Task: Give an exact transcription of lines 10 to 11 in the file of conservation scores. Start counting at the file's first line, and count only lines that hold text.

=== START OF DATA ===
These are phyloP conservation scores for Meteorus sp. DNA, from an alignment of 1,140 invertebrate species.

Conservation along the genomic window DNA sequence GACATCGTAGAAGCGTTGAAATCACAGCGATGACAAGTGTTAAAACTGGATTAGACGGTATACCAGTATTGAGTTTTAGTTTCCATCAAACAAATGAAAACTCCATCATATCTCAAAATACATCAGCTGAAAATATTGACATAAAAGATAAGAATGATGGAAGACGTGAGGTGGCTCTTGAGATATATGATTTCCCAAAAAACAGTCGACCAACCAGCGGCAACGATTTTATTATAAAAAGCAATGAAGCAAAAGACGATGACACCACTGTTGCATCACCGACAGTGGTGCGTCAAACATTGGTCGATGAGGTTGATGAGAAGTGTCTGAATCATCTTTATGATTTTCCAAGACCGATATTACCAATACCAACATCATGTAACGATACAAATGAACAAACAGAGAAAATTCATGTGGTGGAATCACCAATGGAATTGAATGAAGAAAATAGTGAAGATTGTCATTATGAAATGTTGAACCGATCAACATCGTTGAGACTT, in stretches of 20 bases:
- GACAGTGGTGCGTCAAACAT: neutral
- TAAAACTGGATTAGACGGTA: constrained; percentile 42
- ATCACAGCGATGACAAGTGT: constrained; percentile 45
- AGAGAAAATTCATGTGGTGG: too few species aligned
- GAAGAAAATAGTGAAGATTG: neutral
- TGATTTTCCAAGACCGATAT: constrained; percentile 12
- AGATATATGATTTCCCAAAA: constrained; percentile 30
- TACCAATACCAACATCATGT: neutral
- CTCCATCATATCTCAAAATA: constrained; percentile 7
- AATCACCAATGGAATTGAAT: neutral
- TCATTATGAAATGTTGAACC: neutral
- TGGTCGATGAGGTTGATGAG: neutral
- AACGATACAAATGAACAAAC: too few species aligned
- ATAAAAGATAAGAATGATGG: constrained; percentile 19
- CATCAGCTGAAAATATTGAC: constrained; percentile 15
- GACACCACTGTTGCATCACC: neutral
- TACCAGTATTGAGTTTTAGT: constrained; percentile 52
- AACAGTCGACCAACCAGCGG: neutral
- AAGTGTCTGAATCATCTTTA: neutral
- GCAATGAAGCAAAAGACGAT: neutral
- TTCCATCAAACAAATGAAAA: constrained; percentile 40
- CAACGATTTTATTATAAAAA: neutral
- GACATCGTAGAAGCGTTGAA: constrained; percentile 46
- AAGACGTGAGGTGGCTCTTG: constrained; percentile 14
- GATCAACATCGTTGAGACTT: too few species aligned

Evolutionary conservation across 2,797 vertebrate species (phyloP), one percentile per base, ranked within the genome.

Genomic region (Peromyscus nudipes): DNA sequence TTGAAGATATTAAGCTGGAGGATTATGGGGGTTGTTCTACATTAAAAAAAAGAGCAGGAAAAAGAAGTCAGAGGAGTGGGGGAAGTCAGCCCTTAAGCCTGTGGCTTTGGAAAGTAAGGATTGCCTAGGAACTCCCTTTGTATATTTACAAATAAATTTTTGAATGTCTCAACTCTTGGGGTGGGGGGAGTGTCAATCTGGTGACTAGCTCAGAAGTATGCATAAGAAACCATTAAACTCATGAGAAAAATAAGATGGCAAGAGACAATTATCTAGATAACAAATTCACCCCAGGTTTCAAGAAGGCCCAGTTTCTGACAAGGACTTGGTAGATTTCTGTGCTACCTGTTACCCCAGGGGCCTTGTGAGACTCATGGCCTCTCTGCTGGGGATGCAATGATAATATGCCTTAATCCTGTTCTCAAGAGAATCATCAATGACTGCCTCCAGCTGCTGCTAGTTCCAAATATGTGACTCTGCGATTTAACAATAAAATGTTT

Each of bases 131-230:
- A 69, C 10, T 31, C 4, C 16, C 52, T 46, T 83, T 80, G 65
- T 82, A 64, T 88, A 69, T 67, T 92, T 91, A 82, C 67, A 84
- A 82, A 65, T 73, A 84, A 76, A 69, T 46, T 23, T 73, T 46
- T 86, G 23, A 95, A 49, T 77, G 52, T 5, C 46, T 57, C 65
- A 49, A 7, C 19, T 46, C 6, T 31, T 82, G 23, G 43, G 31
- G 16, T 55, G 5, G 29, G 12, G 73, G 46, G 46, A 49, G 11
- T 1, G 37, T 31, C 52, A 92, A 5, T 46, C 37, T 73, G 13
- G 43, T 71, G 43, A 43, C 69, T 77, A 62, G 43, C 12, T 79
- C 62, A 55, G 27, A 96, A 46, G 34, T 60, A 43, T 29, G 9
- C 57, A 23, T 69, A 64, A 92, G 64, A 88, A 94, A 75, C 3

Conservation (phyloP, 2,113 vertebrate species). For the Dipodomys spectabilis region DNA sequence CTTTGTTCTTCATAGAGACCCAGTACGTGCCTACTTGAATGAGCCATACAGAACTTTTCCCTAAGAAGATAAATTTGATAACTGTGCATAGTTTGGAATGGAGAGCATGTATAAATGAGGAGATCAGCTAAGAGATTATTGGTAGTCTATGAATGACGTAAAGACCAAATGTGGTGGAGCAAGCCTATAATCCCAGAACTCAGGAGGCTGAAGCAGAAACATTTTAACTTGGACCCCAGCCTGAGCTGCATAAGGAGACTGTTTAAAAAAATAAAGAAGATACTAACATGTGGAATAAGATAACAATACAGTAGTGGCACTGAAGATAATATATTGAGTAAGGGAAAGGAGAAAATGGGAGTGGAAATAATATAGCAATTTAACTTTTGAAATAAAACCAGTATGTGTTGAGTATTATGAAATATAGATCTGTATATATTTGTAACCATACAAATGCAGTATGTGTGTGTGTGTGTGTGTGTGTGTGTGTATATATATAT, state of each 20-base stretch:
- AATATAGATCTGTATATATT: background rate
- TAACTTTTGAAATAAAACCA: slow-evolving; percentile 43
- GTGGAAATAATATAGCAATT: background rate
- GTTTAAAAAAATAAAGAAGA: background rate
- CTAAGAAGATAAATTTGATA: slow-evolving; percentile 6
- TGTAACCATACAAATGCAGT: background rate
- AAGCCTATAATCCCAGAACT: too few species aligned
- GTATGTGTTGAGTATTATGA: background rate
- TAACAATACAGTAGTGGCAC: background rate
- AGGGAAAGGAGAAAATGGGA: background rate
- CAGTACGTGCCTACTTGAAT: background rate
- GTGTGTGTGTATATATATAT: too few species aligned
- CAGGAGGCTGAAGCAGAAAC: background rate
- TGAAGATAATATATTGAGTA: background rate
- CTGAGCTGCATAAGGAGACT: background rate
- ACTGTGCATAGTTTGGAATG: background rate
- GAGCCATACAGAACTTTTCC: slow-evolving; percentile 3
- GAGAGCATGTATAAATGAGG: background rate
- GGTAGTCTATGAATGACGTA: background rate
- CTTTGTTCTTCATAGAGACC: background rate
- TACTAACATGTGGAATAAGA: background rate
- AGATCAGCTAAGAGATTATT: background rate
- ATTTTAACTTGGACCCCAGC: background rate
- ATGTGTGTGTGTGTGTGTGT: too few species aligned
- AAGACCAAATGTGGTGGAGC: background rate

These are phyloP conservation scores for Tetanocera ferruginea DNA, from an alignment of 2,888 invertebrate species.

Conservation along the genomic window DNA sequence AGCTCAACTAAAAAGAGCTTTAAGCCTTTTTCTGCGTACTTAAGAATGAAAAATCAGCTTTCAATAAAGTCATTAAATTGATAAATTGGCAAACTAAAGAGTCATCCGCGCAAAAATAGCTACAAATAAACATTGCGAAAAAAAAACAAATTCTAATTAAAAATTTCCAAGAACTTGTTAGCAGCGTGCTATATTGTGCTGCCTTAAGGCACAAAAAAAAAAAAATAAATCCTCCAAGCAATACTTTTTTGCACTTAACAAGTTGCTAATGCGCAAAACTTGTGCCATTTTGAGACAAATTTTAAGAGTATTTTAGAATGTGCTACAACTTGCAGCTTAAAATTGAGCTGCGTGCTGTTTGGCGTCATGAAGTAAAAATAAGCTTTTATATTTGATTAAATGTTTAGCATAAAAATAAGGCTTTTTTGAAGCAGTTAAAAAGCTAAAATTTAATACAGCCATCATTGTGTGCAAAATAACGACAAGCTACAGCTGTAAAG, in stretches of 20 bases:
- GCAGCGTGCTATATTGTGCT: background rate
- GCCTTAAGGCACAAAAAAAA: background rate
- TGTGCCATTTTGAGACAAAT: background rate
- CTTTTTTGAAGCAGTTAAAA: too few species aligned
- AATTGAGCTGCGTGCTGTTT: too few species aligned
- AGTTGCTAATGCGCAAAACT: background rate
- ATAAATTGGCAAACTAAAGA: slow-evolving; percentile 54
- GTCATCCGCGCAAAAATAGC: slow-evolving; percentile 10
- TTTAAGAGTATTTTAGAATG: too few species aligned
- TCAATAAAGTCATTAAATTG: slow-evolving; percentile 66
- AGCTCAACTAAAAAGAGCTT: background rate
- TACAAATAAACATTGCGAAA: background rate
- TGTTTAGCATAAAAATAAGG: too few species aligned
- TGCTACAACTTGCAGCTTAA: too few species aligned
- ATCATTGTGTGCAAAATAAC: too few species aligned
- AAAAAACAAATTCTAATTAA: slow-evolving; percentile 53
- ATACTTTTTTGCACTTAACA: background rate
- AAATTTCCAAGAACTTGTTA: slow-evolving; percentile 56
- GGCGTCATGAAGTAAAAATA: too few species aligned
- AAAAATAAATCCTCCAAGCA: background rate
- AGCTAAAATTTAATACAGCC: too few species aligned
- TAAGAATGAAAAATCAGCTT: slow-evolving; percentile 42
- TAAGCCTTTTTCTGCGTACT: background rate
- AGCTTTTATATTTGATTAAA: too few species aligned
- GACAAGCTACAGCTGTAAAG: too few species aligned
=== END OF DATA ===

- TACCAATACCAACATCATGT: neutral
- CTCCATCATATCTCAAAATA: constrained; percentile 7